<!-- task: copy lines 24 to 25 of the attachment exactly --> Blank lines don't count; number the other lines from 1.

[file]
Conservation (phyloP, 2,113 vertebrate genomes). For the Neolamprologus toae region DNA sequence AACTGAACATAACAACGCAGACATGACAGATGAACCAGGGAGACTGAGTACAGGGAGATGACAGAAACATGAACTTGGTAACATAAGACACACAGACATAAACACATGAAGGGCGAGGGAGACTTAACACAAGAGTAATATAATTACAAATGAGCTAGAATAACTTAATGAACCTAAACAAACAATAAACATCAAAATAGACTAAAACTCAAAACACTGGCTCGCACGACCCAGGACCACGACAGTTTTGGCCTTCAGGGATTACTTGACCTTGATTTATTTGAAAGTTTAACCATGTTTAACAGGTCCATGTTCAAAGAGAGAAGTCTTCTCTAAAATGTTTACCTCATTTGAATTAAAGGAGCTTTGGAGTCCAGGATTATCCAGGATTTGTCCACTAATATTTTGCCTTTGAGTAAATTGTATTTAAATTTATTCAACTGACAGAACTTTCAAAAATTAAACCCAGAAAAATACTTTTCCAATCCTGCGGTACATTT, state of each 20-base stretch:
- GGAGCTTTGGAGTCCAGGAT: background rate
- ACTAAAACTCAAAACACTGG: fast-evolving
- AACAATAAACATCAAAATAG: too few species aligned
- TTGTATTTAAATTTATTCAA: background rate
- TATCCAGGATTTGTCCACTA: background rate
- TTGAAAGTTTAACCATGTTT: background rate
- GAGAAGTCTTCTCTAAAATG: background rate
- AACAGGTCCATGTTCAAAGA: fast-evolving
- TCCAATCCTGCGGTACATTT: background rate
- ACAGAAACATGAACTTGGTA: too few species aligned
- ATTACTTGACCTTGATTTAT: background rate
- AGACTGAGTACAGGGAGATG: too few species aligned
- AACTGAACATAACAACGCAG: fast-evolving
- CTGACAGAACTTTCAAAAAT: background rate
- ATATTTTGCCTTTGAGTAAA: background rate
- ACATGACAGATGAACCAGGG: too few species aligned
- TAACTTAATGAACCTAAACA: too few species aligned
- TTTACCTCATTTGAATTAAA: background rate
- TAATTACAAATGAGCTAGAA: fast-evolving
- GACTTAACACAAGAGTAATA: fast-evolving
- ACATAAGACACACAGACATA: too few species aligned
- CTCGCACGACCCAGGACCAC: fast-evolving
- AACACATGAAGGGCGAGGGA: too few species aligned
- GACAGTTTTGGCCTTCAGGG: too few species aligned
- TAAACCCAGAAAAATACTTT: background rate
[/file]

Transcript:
- AACACATGAAGGGCGAGGGA: too few species aligned
- GACAGTTTTGGCCTTCAGGG: too few species aligned